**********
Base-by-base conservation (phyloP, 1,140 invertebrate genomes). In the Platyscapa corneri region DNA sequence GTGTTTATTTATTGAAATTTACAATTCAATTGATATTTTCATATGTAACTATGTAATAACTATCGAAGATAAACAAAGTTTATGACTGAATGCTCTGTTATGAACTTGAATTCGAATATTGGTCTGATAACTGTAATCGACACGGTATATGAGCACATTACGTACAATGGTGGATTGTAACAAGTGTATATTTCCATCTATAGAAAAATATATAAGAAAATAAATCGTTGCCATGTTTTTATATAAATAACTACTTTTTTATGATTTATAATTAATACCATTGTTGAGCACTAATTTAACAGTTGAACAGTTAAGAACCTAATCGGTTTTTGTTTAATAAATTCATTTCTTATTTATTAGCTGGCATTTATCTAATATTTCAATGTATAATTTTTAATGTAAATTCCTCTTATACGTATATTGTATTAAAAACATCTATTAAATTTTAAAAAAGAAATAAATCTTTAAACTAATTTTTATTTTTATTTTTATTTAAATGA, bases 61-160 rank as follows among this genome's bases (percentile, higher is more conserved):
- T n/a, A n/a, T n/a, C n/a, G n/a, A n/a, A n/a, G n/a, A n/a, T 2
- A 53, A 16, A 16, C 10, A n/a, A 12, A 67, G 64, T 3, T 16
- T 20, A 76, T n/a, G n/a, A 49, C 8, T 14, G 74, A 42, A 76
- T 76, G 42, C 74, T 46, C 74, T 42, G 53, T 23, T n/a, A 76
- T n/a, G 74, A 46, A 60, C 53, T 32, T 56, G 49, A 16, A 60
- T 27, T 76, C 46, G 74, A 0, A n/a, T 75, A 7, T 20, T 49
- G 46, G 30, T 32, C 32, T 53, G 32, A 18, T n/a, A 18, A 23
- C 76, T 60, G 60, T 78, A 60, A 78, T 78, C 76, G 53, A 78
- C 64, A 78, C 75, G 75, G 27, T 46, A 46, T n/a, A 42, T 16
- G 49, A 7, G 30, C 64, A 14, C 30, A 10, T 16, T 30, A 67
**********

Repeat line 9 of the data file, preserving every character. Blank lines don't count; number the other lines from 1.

- C 76, T 60, G 60, T 78, A 60, A 78, T 78, C 76, G 53, A 78